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7 Deadly Sins: Mixed Media

Michael Bell and David Modler presented a hands on workshop at the NAEA convention in Chicago that was the highlight of my convention experience.

The workshop began with each participant in a group of 4, there were 7 groups…this would work perfectly for any classroom.  Each group received a laminated card with one of the seven deadly sins. We were asked to keep the word a secret from the other groups, as we would be guessing at the end who had which word.

To begin we were asked to brainstorm anything that came to mind when we thought of this word…this would help us start to feel the word which made it easier to visually represent the word. The group I was in had the word Greed.

Once we had finished brainstorming, each of the group members took turns making marks while being blindfolded for 3 minutes. The first two people used vine charcoal and only made geometric shapes, while the third person was able to choose any material they wanted while making lines, and the fourth person created texture with any material of their choice.

After we each blindly made marks to express our word, we discussed what we wanted to do with what we had to make it feel and look more like greed. We started brainstorming the symbolism of our lines shapes and colors, and began adding more definition to our design. Each group member had a minute without being blindfolded to add to the work what they felt showed our word. We then began to work together to finalize our piece…

The results of each group were truly unique and individual but each group really captured the energy of their word. I knew quickly this was something I had to try with my students!

When I returned to school on Monday, I had revised the activity to be age appropriate for middle school students and instead of using the 7 deadly sins, we represented the emotions Love, Happiness, Peace, Excitement, Anger, Hate, and Loneliness.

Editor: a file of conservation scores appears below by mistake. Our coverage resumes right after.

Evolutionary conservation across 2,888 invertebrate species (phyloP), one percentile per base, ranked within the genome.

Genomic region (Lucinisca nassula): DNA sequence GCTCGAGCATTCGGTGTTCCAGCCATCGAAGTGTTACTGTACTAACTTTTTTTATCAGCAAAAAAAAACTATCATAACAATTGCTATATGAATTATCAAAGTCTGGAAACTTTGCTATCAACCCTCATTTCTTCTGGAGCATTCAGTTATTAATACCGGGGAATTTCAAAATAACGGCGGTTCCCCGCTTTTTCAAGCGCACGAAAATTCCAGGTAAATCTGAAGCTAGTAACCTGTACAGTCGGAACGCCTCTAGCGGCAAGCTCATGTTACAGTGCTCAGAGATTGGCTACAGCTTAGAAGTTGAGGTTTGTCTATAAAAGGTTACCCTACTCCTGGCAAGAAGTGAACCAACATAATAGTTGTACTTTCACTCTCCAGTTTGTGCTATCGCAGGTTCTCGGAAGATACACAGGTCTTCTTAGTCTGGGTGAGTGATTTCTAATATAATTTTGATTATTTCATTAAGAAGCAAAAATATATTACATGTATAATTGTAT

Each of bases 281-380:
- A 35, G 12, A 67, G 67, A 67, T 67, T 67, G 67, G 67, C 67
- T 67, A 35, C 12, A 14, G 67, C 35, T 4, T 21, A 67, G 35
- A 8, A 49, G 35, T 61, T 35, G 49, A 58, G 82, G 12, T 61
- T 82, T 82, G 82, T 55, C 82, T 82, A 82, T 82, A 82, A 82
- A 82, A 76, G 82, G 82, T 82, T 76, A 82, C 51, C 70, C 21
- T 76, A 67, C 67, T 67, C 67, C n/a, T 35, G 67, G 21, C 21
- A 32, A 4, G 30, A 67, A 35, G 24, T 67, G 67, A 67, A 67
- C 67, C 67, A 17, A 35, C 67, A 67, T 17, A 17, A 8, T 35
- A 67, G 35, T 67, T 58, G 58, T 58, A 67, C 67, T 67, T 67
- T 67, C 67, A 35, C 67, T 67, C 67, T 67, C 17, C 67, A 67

My students did an AMAZING job visually representing each word, and they all enjoyed themselves. A few students in each class asked if we could do it again! Not only were they able to show each emotion using only colors, lines and shapes…they were also able to talk about how it represented their word!

This would be a fun activity to do with teachers as well, perhaps for a professional development activity. Teachers could use the 21st century learning skills as their prompt.

Collaborating to create one piece of art could sometimes be seen as a challenge, one person might have a hard time letting go of their concepts and ideas. Blindfolding each group member worked to help everyone let go of their expectations and to be in the moment, while taking turns created a space for change. Spontaneity helps a person to let go and be present in the now.   This was a perfect example of a theme directed intuitive art making process.

<3 Thank you Michael and David!


Art Class Existence

Be a C.E.E.Q.E.R.

A while back I started reflecting on the different ways of learning that I have experienced throughout my life. I found that I am constantly creating, exploring, experimenting, questioning, expressing and reflecting. These six stages of experiencing have helped me grow personally and I can only imagine the benefits my students will receive from their implementation in my classroom!

As an artist and art educator, I’ve always done these six things, but having an organized structure to them has really brought me to a higher comprehension of how I can use each to get the most out of my experience of life.

Be a life learner

The C.E.E.Q.E.R. is an acronym model which can be used by both teachers and students in solution finding, in order to foster a student centered learning environment.

  • Creating is recognizing the need or desire for new ideas in solving problems.
  • Exploring represents an uninhibited approach to finding solutions. The key to exploration is providing freedom and space for integrating past experiences and available resources.
  • Experimenting takes explorations and applies them practically as a solution; Ideas explored in a controlled scenario.
  • Questioning is used to critically challenge novel solutions and/or ideas.
  • Expression is the ability to share discoveries and demonstrate the results.
  • Reflecting is a final step used to take a workable solution and grow with it. It can also be a way to measure a solution’s effectiveness, while still acknowledging ideas have room to grow.

Be a teacher

C.E.E.Q.E.R. reinforces 21st century learning skills through the application critical thinking, problem solving and reflection.

I believe in this model with all of my being. I personally strive to be a ceeqer every day!